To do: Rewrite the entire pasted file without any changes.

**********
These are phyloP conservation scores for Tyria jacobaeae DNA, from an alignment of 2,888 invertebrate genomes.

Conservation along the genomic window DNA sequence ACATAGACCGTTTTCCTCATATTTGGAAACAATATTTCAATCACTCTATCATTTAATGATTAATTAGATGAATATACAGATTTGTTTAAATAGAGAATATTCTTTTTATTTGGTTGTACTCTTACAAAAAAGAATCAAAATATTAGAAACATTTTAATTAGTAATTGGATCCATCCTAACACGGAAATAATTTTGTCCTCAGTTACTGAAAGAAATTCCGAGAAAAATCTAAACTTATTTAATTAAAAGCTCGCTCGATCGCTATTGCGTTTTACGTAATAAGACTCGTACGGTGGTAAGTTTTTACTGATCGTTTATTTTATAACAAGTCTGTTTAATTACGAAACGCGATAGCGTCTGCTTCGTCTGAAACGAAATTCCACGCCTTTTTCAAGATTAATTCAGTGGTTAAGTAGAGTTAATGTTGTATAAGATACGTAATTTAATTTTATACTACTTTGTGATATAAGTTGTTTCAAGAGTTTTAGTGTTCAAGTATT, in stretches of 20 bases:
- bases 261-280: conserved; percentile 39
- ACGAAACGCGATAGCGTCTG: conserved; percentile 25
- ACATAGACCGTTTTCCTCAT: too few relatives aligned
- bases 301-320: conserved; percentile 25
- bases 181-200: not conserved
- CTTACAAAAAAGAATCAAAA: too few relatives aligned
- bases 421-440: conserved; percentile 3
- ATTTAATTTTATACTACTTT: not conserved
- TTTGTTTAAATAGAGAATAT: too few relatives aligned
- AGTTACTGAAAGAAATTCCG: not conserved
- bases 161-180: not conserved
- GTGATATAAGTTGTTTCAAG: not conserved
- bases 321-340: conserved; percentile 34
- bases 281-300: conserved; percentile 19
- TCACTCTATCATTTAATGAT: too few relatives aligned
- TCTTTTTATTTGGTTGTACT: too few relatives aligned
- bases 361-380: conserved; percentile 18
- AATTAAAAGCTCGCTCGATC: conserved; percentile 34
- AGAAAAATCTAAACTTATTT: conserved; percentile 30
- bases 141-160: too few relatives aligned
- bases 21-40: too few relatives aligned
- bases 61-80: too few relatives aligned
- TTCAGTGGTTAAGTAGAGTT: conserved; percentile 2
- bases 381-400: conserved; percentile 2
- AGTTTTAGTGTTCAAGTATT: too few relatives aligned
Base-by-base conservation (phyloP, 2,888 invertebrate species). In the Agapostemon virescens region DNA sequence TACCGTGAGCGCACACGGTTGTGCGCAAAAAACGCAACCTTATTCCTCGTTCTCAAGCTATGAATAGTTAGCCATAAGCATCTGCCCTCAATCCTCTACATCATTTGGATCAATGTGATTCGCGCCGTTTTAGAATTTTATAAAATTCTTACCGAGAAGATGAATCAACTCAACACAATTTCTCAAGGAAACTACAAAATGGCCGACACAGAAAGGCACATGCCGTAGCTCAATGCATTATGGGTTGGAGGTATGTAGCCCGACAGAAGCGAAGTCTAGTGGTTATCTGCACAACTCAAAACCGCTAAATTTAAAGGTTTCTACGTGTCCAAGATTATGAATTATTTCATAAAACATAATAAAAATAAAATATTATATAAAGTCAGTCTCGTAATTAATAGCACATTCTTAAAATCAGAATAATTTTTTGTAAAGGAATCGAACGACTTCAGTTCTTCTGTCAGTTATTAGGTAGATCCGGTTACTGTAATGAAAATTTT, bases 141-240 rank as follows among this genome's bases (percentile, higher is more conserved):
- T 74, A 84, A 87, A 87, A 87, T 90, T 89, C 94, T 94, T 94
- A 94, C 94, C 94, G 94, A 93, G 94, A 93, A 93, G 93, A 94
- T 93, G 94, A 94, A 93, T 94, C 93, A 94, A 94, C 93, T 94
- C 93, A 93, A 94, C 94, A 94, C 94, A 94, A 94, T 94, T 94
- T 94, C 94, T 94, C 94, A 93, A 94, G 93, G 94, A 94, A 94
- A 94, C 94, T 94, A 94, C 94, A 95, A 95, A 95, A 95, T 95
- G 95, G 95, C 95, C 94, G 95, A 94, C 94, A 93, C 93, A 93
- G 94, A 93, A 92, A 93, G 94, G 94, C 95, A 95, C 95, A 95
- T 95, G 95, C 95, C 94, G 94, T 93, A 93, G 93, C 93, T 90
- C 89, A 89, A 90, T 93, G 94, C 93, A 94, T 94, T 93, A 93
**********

These are phyloP conservation scores for Tyria jacobaeae DNA, from an alignment of 2,888 invertebrate genomes.

Conservation along the genomic window DNA sequence ACATAGACCGTTTTCCTCATATTTGGAAACAATATTTCAATCACTCTATCATTTAATGATTAATTAGATGAATATACAGATTTGTTTAAATAGAGAATATTCTTTTTATTTGGTTGTACTCTTACAAAAAAGAATCAAAATATTAGAAACATTTTAATTAGTAATTGGATCCATCCTAACACGGAAATAATTTTGTCCTCAGTTACTGAAAGAAATTCCGAGAAAAATCTAAACTTATTTAATTAAAAGCTCGCTCGATCGCTATTGCGTTTTACGTAATAAGACTCGTACGGTGGTAAGTTTTTACTGATCGTTTATTTTATAACAAGTCTGTTTAATTACGAAACGCGATAGCGTCTGCTTCGTCTGAAACGAAATTCCACGCCTTTTTCAAGATTAATTCAGTGGTTAAGTAGAGTTAATGTTGTATAAGATACGTAATTTAATTTTATACTACTTTGTGATATAAGTTGTTTCAAGAGTTTTAGTGTTCAAGTATT, in stretches of 20 bases:
- bases 261-280: conserved; percentile 39
- ACGAAACGCGATAGCGTCTG: conserved; percentile 25
- ACATAGACCGTTTTCCTCAT: too few relatives aligned
- bases 301-320: conserved; percentile 25
- bases 181-200: not conserved
- CTTACAAAAAAGAATCAAAA: too few relatives aligned
- bases 421-440: conserved; percentile 3
- ATTTAATTTTATACTACTTT: not conserved
- TTTGTTTAAATAGAGAATAT: too few relatives aligned
- AGTTACTGAAAGAAATTCCG: not conserved
- bases 161-180: not conserved
- GTGATATAAGTTGTTTCAAG: not conserved
- bases 321-340: conserved; percentile 34
- bases 281-300: conserved; percentile 19
- TCACTCTATCATTTAATGAT: too few relatives aligned
- TCTTTTTATTTGGTTGTACT: too few relatives aligned
- bases 361-380: conserved; percentile 18
- AATTAAAAGCTCGCTCGATC: conserved; percentile 34
- AGAAAAATCTAAACTTATTT: conserved; percentile 30
- bases 141-160: too few relatives aligned
- bases 21-40: too few relatives aligned
- bases 61-80: too few relatives aligned
- TTCAGTGGTTAAGTAGAGTT: conserved; percentile 2
- bases 381-400: conserved; percentile 2
- AGTTTTAGTGTTCAAGTATT: too few relatives aligned
Base-by-base conservation (phyloP, 2,888 invertebrate species). In the Agapostemon virescens region DNA sequence TACCGTGAGCGCACACGGTTGTGCGCAAAAAACGCAACCTTATTCCTCGTTCTCAAGCTATGAATAGTTAGCCATAAGCATCTGCCCTCAATCCTCTACATCATTTGGATCAATGTGATTCGCGCCGTTTTAGAATTTTATAAAATTCTTACCGAGAAGATGAATCAACTCAACACAATTTCTCAAGGAAACTACAAAATGGCCGACACAGAAAGGCACATGCCGTAGCTCAATGCATTATGGGTTGGAGGTATGTAGCCCGACAGAAGCGAAGTCTAGTGGTTATCTGCACAACTCAAAACCGCTAAATTTAAAGGTTTCTACGTGTCCAAGATTATGAATTATTTCATAAAACATAATAAAAATAAAATATTATATAAAGTCAGTCTCGTAATTAATAGCACATTCTTAAAATCAGAATAATTTTTTGTAAAGGAATCGAACGACTTCAGTTCTTCTGTCAGTTATTAGGTAGATCCGGTTACTGTAATGAAAATTTT, bases 141-240 rank as follows among this genome's bases (percentile, higher is more conserved):
- T 74, A 84, A 87, A 87, A 87, T 90, T 89, C 94, T 94, T 94
- A 94, C 94, C 94, G 94, A 93, G 94, A 93, A 93, G 93, A 94
- T 93, G 94, A 94, A 93, T 94, C 93, A 94, A 94, C 93, T 94
- C 93, A 93, A 94, C 94, A 94, C 94, A 94, A 94, T 94, T 94
- T 94, C 94, T 94, C 94, A 93, A 94, G 93, G 94, A 94, A 94
- A 94, C 94, T 94, A 94, C 94, A 95, A 95, A 95, A 95, T 95
- G 95, G 95, C 95, C 94, G 95, A 94, C 94, A 93, C 93, A 93
- G 94, A 93, A 92, A 93, G 94, G 94, C 95, A 95, C 95, A 95
- T 95, G 95, C 95, C 94, G 94, T 93, A 93, G 93, C 93, T 90
- C 89, A 89, A 90, T 93, G 94, C 93, A 94, T 94, T 93, A 93